Effective community engagement in local development planning guidance: consultation
This consultation is about guidance on effective community engagement in the local development planning process. It is for planning authorities and communities. It supports the local development planning approach of the Planning (Scotland) Act 2019, associated new regulations and guidance.
Section 2 – Consultation Draft Guidance
Effective Community Engagement in Local Development Planning Guidance
Purpose and scope of this guidance
1. Effective community engagement is an essential part of local development plan preparation. This guidance sets out the Scottish Government's high-level expectations on how planning authorities can comply with their legal duty to engage with the public when preparing their local development plans. It sets out the levels of engagement that could be applied at different stages of the development plan process.
2. The guidance is intended to be used by planning authorities as a sense check when planning their engagement to support the preparation of local development plans.
3. It will also be helpful to communities, organisations and individuals in understanding when they can engage in the local development plan process, and what influence on the plan making that engagement may have.
4. This guidance is not intended to detail the approaches to or methods of engagement that may be taken at any particular stage in the local development plan process. Approaches and methods for engagement are in place and will continue to develop over time. It remains important that those undertaking engagement exercises consider methods that are appropriate to the subject, context and groups being engaged.
5. To complement this guidance, we will consider opportunities to signpost examples of engagement practice, including through the Our Place website.
6. The Town and Country Planning (Scotland) Act 1997 Section 16C (introduced by the Planning (Scotland) Act 2019) gives the Scottish Ministers the power to prepare this guidance. It also requires planning authorities to have regard to this guidance.
7. Ongoing planning reform aims to enhance engagement in the planning system and this guidance aims to support this.
8. National Planning Framework 4 contains a cross-cutting outcome for 'a fair and inclusive planning system'. This includes the expectation that everyone involved in planning takes steps to ensure that a wide range of people are involved in shaping their future places. Opportunities for engagement in development planning 'should be early, collaborative, meaningful and proportionate'.
9. It is recognised that some people can find it more challenging to engage with planning. It is essential that people with 'protected characteristics' (including disability, race, age, sex, and sexual orientation) as well as people from a range of socio-economic backgrounds are given particular support to express their views on plans and decisions. Consultations are to be designed to meet the communication needs of people.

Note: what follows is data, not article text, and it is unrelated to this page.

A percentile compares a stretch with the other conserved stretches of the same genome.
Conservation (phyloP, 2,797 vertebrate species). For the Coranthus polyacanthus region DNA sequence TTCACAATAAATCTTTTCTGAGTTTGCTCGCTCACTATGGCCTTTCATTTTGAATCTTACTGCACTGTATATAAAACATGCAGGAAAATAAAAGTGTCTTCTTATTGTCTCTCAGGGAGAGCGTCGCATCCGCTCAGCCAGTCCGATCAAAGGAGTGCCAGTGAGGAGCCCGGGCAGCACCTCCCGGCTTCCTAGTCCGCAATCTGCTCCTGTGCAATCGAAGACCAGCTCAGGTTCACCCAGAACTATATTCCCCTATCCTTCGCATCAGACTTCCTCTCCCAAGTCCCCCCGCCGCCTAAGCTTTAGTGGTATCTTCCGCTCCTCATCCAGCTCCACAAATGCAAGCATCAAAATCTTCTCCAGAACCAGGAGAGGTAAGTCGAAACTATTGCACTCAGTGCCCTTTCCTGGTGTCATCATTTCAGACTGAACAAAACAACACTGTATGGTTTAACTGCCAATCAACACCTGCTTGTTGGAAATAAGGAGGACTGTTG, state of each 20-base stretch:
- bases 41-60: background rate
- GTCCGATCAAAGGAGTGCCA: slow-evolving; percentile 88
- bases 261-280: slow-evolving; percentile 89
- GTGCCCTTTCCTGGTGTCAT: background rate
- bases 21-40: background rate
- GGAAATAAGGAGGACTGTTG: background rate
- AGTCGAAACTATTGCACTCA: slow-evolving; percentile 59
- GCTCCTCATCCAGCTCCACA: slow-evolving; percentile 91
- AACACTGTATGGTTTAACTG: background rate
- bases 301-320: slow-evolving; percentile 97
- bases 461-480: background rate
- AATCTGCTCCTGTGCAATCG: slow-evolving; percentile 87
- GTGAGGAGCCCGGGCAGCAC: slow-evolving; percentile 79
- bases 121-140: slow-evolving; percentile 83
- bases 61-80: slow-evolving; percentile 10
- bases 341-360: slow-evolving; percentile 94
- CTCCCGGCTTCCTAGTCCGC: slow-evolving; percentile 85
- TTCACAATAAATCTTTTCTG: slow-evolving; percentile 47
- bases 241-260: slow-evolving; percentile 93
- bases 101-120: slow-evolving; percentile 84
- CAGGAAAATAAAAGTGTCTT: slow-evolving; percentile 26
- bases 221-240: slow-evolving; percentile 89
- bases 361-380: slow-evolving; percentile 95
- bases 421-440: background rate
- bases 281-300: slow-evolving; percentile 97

10. In designing engagement approaches and methods, those undertaking engagement should take into account the potential for those to be directly or indirectly discriminatory through factors including language barriers, confidence of people who desire to be engaged with, and the impact of dominant characters within engagement exercises. The discrimination may be felt in particular by individuals and groups due to characteristics relating to age, sex, and race. Some groups may need particular physical aspects to be considered, such as seating for in-person events including for those who are pregnant.
Question 1 – Do you agree that the purpose and scope of the guidance is clear?
- No view
- Please comment on your answer (particularly if you do not agree).
Levels of engagement
11. Different levels of engagement are appropriate to policy preparation activity. Terms used by the International Association for Public Engagement and the National Standards for Community Engagement help clarify how different forms of engagement offer participants different levels of influence. The International Association for Public Engagement terms these levels the 'Spectrum of Participation' ((c) International Association for Public Participation www.iap2.org). This is replicated in Table 1 below along with additional information on the purpose and degree of influence these levels enable. The term 'consult' in this context should not be confused with references to consultation requirements in the Planning Act.
|Activity||Offer to participants||Purpose / degree of influence|
|Inform / Informing||To provide the public with balanced and objective information.||
||To inform those with an interest in the outcome (i.e. the public and stakeholder groups).|
|Consult / Consulting||To obtain feedback on analysis, alternatives, proposals and / or decisions.||
||To inform those making the decision or developing proposals.|